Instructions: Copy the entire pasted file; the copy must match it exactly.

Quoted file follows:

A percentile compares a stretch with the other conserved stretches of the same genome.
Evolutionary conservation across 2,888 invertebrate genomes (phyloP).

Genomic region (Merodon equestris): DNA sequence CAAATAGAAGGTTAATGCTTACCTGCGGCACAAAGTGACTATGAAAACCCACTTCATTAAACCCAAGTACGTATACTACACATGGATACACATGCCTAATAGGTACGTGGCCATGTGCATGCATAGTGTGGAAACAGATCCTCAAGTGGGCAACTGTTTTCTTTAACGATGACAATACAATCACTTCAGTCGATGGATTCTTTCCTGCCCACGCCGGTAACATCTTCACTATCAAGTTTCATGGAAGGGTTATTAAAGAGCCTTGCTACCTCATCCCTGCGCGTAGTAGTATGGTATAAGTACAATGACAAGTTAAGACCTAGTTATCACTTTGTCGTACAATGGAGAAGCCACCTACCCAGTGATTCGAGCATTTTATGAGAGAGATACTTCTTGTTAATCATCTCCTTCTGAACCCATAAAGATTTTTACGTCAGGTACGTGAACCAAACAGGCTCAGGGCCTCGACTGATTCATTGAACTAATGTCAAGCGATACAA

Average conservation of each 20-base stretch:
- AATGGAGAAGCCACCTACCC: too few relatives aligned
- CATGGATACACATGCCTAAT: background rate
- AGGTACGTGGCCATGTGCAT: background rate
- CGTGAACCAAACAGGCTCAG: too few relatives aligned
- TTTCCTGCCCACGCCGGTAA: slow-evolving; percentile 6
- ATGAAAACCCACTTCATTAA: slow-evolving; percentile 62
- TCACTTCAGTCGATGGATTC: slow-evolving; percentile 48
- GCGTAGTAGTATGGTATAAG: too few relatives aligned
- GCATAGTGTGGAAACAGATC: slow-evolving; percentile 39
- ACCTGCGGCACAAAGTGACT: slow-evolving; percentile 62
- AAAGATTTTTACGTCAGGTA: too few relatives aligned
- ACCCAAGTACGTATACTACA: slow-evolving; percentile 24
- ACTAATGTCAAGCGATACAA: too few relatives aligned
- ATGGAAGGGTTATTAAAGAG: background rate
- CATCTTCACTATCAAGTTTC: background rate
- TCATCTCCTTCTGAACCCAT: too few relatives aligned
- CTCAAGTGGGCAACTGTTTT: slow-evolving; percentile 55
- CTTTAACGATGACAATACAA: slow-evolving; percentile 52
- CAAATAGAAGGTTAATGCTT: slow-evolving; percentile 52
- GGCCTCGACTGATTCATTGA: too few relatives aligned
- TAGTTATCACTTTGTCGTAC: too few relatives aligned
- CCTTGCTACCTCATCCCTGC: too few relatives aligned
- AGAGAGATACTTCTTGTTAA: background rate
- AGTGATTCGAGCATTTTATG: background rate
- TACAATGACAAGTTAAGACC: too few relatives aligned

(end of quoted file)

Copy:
A percentile compares a stretch with the other conserved stretches of the same genome.
Evolutionary conservation across 2,888 invertebrate genomes (phyloP).

Genomic region (Merodon equestris): DNA sequence CAAATAGAAGGTTAATGCTTACCTGCGGCACAAAGTGACTATGAAAACCCACTTCATTAAACCCAAGTACGTATACTACACATGGATACACATGCCTAATAGGTACGTGGCCATGTGCATGCATAGTGTGGAAACAGATCCTCAAGTGGGCAACTGTTTTCTTTAACGATGACAATACAATCACTTCAGTCGATGGATTCTTTCCTGCCCACGCCGGTAACATCTTCACTATCAAGTTTCATGGAAGGGTTATTAAAGAGCCTTGCTACCTCATCCCTGCGCGTAGTAGTATGGTATAAGTACAATGACAAGTTAAGACCTAGTTATCACTTTGTCGTACAATGGAGAAGCCACCTACCCAGTGATTCGAGCATTTTATGAGAGAGATACTTCTTGTTAATCATCTCCTTCTGAACCCATAAAGATTTTTACGTCAGGTACGTGAACCAAACAGGCTCAGGGCCTCGACTGATTCATTGAACTAATGTCAAGCGATACAA

Average conservation of each 20-base stretch:
- AATGGAGAAGCCACCTACCC: too few relatives aligned
- CATGGATACACATGCCTAAT: background rate
- AGGTACGTGGCCATGTGCAT: background rate
- CGTGAACCAAACAGGCTCAG: too few relatives aligned
- TTTCCTGCCCACGCCGGTAA: slow-evolving; percentile 6
- ATGAAAACCCACTTCATTAA: slow-evolving; percentile 62
- TCACTTCAGTCGATGGATTC: slow-evolving; percentile 48
- GCGTAGTAGTATGGTATAAG: too few relatives aligned
- GCATAGTGTGGAAACAGATC: slow-evolving; percentile 39
- ACCTGCGGCACAAAGTGACT: slow-evolving; percentile 62
- AAAGATTTTTACGTCAGGTA: too few relatives aligned
- ACCCAAGTACGTATACTACA: slow-evolving; percentile 24
- ACTAATGTCAAGCGATACAA: too few relatives aligned
- ATGGAAGGGTTATTAAAGAG: background rate
- CATCTTCACTATCAAGTTTC: background rate
- TCATCTCCTTCTGAACCCAT: too few relatives aligned
- CTCAAGTGGGCAACTGTTTT: slow-evolving; percentile 55
- CTTTAACGATGACAATACAA: slow-evolving; percentile 52
- CAAATAGAAGGTTAATGCTT: slow-evolving; percentile 52
- GGCCTCGACTGATTCATTGA: too few relatives aligned
- TAGTTATCACTTTGTCGTAC: too few relatives aligned
- CCTTGCTACCTCATCCCTGC: too few relatives aligned
- AGAGAGATACTTCTTGTTAA: background rate
- AGTGATTCGAGCATTTTATG: background rate
- TACAATGACAAGTTAAGACC: too few relatives aligned